Why Soy & Essential Oils?

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Why Soy and Essential Oils?

Nontoxic Solutions to an Industrialized World

With all of the options for candle wax out there, why soy? The default for candles became petroleum wax with industrialization in the mid 19th century. Studies have shown that paraffin (petroleum based) candles are toxic to burn, releasing many known carcinogens. While beeswax is a hard wax that is entirely natural and burns slowly, it is resource intensive for bees to make a small amount of wax. It’s far more cost effective to use soy wax, and it’s vegan* at that! Coconut wax is another option, but as a tropical plant, it poses local sourcing challenges here in the US.

While it seems like a harmless crop to replace decomposing dinosaur bones, soy is actually one of several cash crops contributing to deforestation in some of the worlds’ most ecologically diverse habitats.

Soy can come with pitfalls of its own. While it seems like a harmless crop to replace decomposing dinosaur bones, soy is actually one of several cash crops contributing to deforestation in some of the worlds’ most ecologically diverse habitats. We carefully source our soy from farmers in the Midwest. This minimizes the distance the wax is shipped, doesn’t contribute to deforestation, and promotes local industry. While ideally we could grow all of our own supplies and render the wax we use in a backyard homestead, this comes in as the next best thing. 


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Soy Grown in the Midwest

We keep crops local and avoid tropical deforestation.


Unfortunately, it’s not just the wax that’s a problem. Even wicks come laced with zinc and lead.

Unfortunately, it’s not just the wax that’s a problem. Even wicks come laced with zinc and lead. We use only braided cotton wicks and test them for size to ensure minimal soot buildup. If you have a candle with a smoking wick, first make sure it is not in a breeze. If it is still smoking, blow out the candle and when it is cool to the touch trim the wick to 1/4”. If the wick is the correct size, this will prevent particulate buildup. Wicks that are too large tend to create more soot buildup, or burn too quickly without utilizing all of the wax.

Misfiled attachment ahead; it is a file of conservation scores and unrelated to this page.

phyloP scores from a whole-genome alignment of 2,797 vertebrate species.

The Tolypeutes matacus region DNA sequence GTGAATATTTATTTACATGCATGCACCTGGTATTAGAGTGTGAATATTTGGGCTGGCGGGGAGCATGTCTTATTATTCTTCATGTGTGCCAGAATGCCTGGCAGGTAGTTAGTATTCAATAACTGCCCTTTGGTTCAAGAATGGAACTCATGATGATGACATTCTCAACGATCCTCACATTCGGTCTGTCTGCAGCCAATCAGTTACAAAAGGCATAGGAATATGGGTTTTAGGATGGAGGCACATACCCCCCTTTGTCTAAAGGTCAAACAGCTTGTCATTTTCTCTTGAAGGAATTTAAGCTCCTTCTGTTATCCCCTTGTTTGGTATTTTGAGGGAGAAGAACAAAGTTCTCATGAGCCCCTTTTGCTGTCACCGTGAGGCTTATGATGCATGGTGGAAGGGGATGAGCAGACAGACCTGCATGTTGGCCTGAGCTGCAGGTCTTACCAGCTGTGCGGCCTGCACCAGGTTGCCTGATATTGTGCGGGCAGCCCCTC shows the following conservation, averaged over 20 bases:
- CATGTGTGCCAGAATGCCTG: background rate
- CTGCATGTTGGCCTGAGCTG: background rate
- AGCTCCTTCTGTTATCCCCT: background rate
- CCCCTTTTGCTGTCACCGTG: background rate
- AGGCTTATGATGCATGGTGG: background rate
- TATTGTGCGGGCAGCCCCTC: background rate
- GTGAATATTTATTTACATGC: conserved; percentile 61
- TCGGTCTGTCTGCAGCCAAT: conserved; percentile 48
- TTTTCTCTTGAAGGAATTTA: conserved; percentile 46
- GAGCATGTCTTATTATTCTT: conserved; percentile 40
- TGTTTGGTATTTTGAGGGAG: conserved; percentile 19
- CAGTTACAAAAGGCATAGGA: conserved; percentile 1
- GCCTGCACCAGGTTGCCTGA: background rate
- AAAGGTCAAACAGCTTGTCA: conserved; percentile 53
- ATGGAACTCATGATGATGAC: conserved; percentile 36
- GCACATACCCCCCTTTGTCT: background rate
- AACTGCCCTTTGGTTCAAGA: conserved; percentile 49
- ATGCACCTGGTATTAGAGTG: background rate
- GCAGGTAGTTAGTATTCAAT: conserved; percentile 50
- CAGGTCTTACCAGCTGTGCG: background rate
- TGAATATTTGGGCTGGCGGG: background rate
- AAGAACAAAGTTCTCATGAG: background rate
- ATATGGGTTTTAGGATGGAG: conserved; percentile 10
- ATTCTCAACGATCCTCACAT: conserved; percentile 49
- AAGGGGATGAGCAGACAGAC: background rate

Yet another toxic ingredient in most candles, even of the soy and beeswax varieties,  is the fragrance used. When a candle advertises “fragrance” oils, they are synthetic chemicals formulated to mimic scents. They are a major contributor to household pollutants. They are frequently carcinogenic, and cause irritation in many of our noses and respiratory systems. They mask scents in our natural environments, so they’re used to change the scent of a dirty room, and musky car, or cover pet odors. The scents linger, but so do their major health consequences, including potentially damaged reproductive development in children, and they do nothing to address the source of the scent. Essential oils are a non-toxic solution for those of us sensitive to artificial smells, and working to live more simply. They offer aromatherapeutic qualities in place of pollutants. Talk about a win. 

Essential oils are a non-toxic solution for those of us sensitive to artificial smells, and working to live more simply. They offer aromatherapeutic qualities in place of pollutants. Talk about a win. 

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With all of the negative impacts various commercial candles can have, we stand behind ours as a healthy and holistic alternative. We carefully source each ingredient not only to avoid potential toxins, but to support local and responsible production.

These are candles we feel good about burning in our own home, and are happy to share with the people we care about.

We hope you get cozy and enjoy! 

Hannah & Pepe


*Disclaimer: while we are vegan approved, we have no certifications! We’re happy to answer any questions about our products or process if you get in touch. 

 

Learn More

These are the studies and articles linked throughout this post. If you have any additional resources to bring to our attention or want to continue the conversation, we’d love to hear from you.

  • Harvard University Press book citing paraffin development

  • South Carolina State University study on paraffin vs vegetable based wax

  • Yale article on soy farming and deforestation

  • EPA study on lead in wicks

  • National Institute of Health article on VOCs produced from fragrances

  • Natural Resource Defense Council study on fragrance impacts in reproductive development in children